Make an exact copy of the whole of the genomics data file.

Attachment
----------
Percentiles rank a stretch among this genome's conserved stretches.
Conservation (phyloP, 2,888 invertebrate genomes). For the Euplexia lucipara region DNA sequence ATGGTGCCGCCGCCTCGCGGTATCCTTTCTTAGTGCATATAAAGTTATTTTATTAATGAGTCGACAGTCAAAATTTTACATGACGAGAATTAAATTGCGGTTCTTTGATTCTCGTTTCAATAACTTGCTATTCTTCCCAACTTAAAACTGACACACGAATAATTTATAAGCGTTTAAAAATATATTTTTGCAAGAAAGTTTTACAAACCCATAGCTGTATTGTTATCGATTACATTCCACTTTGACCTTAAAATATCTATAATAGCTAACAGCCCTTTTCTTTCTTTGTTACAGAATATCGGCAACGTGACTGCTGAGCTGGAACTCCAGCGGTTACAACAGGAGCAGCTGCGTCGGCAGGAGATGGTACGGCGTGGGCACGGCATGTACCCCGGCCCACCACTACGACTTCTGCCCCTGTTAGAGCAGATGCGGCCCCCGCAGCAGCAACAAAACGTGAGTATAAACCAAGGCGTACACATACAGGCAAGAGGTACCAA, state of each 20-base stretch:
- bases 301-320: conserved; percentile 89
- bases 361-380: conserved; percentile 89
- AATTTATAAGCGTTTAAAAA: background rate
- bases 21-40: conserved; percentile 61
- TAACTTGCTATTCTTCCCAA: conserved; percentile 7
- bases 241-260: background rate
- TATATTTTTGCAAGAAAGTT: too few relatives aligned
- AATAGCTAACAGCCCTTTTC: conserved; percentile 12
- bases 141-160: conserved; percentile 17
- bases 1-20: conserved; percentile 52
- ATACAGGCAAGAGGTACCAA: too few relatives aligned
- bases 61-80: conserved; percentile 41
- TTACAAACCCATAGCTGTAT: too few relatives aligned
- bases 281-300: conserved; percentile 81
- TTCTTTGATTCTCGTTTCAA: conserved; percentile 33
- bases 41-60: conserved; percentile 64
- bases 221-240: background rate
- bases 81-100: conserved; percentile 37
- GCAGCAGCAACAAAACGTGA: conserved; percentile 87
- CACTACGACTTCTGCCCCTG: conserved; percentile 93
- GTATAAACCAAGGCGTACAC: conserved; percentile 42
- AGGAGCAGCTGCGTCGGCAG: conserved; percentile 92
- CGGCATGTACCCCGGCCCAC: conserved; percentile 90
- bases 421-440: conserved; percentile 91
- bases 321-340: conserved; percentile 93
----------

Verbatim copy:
Percentiles rank a stretch among this genome's conserved stretches.
Conservation (phyloP, 2,888 invertebrate genomes). For the Euplexia lucipara region DNA sequence ATGGTGCCGCCGCCTCGCGGTATCCTTTCTTAGTGCATATAAAGTTATTTTATTAATGAGTCGACAGTCAAAATTTTACATGACGAGAATTAAATTGCGGTTCTTTGATTCTCGTTTCAATAACTTGCTATTCTTCCCAACTTAAAACTGACACACGAATAATTTATAAGCGTTTAAAAATATATTTTTGCAAGAAAGTTTTACAAACCCATAGCTGTATTGTTATCGATTACATTCCACTTTGACCTTAAAATATCTATAATAGCTAACAGCCCTTTTCTTTCTTTGTTACAGAATATCGGCAACGTGACTGCTGAGCTGGAACTCCAGCGGTTACAACAGGAGCAGCTGCGTCGGCAGGAGATGGTACGGCGTGGGCACGGCATGTACCCCGGCCCACCACTACGACTTCTGCCCCTGTTAGAGCAGATGCGGCCCCCGCAGCAGCAACAAAACGTGAGTATAAACCAAGGCGTACACATACAGGCAAGAGGTACCAA, state of each 20-base stretch:
- bases 301-320: conserved; percentile 89
- bases 361-380: conserved; percentile 89
- AATTTATAAGCGTTTAAAAA: background rate
- bases 21-40: conserved; percentile 61
- TAACTTGCTATTCTTCCCAA: conserved; percentile 7
- bases 241-260: background rate
- TATATTTTTGCAAGAAAGTT: too few relatives aligned
- AATAGCTAACAGCCCTTTTC: conserved; percentile 12
- bases 141-160: conserved; percentile 17
- bases 1-20: conserved; percentile 52
- ATACAGGCAAGAGGTACCAA: too few relatives aligned
- bases 61-80: conserved; percentile 41
- TTACAAACCCATAGCTGTAT: too few relatives aligned
- bases 281-300: conserved; percentile 81
- TTCTTTGATTCTCGTTTCAA: conserved; percentile 33
- bases 41-60: conserved; percentile 64
- bases 221-240: background rate
- bases 81-100: conserved; percentile 37
- GCAGCAGCAACAAAACGTGA: conserved; percentile 87
- CACTACGACTTCTGCCCCTG: conserved; percentile 93
- GTATAAACCAAGGCGTACAC: conserved; percentile 42
- AGGAGCAGCTGCGTCGGCAG: conserved; percentile 92
- CGGCATGTACCCCGGCCCAC: conserved; percentile 90
- bases 421-440: conserved; percentile 91
- bases 321-340: conserved; percentile 93